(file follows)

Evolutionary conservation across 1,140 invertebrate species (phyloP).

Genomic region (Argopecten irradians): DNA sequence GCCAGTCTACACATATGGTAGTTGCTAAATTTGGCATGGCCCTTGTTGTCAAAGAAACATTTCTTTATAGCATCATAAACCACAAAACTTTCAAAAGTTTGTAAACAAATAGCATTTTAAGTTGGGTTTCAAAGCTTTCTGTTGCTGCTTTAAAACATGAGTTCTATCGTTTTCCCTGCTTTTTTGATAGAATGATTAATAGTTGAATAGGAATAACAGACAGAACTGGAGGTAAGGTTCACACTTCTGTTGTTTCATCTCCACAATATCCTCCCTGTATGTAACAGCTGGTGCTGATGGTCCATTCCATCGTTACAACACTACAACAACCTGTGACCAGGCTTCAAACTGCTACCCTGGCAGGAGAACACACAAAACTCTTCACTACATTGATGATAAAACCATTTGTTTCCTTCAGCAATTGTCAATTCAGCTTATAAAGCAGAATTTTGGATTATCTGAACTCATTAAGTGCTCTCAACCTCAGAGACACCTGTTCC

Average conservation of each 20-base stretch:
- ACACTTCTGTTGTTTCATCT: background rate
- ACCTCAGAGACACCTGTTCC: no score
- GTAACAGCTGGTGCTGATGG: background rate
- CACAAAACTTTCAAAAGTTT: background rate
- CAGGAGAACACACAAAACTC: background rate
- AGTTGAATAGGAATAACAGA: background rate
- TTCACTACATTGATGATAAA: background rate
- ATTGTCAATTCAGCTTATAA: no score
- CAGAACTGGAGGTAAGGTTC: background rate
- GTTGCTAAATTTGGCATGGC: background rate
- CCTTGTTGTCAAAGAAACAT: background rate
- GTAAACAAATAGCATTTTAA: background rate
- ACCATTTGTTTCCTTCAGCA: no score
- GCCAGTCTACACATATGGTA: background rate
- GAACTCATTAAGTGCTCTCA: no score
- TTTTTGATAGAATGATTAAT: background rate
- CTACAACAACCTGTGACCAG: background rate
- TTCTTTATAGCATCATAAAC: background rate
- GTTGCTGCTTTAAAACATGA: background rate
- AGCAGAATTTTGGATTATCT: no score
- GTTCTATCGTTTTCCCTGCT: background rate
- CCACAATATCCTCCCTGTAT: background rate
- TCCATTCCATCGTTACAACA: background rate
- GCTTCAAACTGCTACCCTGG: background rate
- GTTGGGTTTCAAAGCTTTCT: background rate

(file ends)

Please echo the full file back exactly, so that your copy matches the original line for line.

Evolutionary conservation across 1,140 invertebrate species (phyloP).

Genomic region (Argopecten irradians): DNA sequence GCCAGTCTACACATATGGTAGTTGCTAAATTTGGCATGGCCCTTGTTGTCAAAGAAACATTTCTTTATAGCATCATAAACCACAAAACTTTCAAAAGTTTGTAAACAAATAGCATTTTAAGTTGGGTTTCAAAGCTTTCTGTTGCTGCTTTAAAACATGAGTTCTATCGTTTTCCCTGCTTTTTTGATAGAATGATTAATAGTTGAATAGGAATAACAGACAGAACTGGAGGTAAGGTTCACACTTCTGTTGTTTCATCTCCACAATATCCTCCCTGTATGTAACAGCTGGTGCTGATGGTCCATTCCATCGTTACAACACTACAACAACCTGTGACCAGGCTTCAAACTGCTACCCTGGCAGGAGAACACACAAAACTCTTCACTACATTGATGATAAAACCATTTGTTTCCTTCAGCAATTGTCAATTCAGCTTATAAAGCAGAATTTTGGATTATCTGAACTCATTAAGTGCTCTCAACCTCAGAGACACCTGTTCC

Average conservation of each 20-base stretch:
- ACACTTCTGTTGTTTCATCT: background rate
- ACCTCAGAGACACCTGTTCC: no score
- GTAACAGCTGGTGCTGATGG: background rate
- CACAAAACTTTCAAAAGTTT: background rate
- CAGGAGAACACACAAAACTC: background rate
- AGTTGAATAGGAATAACAGA: background rate
- TTCACTACATTGATGATAAA: background rate
- ATTGTCAATTCAGCTTATAA: no score
- CAGAACTGGAGGTAAGGTTC: background rate
- GTTGCTAAATTTGGCATGGC: background rate
- CCTTGTTGTCAAAGAAACAT: background rate
- GTAAACAAATAGCATTTTAA: background rate
- ACCATTTGTTTCCTTCAGCA: no score
- GCCAGTCTACACATATGGTA: background rate
- GAACTCATTAAGTGCTCTCA: no score
- TTTTTGATAGAATGATTAAT: background rate
- CTACAACAACCTGTGACCAG: background rate
- TTCTTTATAGCATCATAAAC: background rate
- GTTGCTGCTTTAAAACATGA: background rate
- AGCAGAATTTTGGATTATCT: no score
- GTTCTATCGTTTTCCCTGCT: background rate
- CCACAATATCCTCCCTGTAT: background rate
- TCCATTCCATCGTTACAACA: background rate
- GCTTCAAACTGCTACCCTGG: background rate
- GTTGGGTTTCAAAGCTTTCT: background rate